The concept of designing a guitar that effectively bridges the gap between standard steel string and classical guitars is inspired, and I’m surprised that more manufacturers haven’t added a similar model to their stables. The price point of £620 means that its quite affordable and, looking around the internet, I see that there are deals to be done and so you could pick one up at an even better price if you shop around a bit.
There’s no doubt that players of acoustic and electric guitars would very quickly find themselves feeling at home with the NTX, blowing the doors wide open to a new timbral experience in the process. As a stage ready instrument it succeeds at virtually every level, the ART system proving its worth in giving an accurate account of the gently voiced forefather of the steel string acoustic. David Mead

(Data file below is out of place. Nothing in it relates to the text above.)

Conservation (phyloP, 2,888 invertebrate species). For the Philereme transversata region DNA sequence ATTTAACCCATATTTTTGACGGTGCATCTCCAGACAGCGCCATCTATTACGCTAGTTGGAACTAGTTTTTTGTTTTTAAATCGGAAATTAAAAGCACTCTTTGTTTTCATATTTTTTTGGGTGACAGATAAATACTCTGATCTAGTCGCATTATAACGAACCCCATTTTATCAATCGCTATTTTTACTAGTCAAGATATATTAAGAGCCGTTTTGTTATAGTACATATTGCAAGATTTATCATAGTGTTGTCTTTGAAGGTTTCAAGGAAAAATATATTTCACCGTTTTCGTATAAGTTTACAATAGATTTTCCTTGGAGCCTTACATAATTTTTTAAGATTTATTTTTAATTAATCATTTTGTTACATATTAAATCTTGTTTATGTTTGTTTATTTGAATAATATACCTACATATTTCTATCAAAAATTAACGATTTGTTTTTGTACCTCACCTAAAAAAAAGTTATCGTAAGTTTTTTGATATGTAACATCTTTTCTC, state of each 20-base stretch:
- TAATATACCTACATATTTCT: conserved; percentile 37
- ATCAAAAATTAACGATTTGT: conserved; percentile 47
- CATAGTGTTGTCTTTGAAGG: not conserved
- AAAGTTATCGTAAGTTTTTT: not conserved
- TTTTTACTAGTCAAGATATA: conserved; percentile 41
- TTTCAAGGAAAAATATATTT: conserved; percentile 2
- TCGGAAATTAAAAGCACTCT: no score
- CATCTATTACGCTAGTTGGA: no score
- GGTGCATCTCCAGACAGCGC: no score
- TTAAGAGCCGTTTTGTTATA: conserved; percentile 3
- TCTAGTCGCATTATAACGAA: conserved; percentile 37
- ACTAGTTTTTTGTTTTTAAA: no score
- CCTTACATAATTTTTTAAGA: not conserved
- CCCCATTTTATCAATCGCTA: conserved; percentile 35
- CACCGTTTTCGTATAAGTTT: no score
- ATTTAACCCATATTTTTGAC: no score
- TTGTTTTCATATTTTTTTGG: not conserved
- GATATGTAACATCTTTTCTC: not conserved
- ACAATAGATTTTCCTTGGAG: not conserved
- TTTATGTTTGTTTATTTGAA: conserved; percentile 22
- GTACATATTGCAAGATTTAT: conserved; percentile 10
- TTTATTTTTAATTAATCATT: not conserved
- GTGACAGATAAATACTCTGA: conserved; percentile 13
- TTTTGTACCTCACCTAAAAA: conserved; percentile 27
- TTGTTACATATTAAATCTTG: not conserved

Retail Price: £620
Body Size: Classical cutaway
Made In: China
Back and Sides: Nato
Tuners: 3-a-side classical
Nut Width: 48mm
Scale Length: 650mm
Onboard Electronics: Yamaha System 61 ART
Strings Fitted: Yamaha nylon classical
Gig Bag/Case Included: Case optional extra
Pros: A well built, stage ready nylon string at a good price
Cons: Personally I’d like a little more acoustic volume
Overall: A brilliant gap filler between the steel string acoustic and nylon string classical markets!
Contact Details: Yamaha Guitars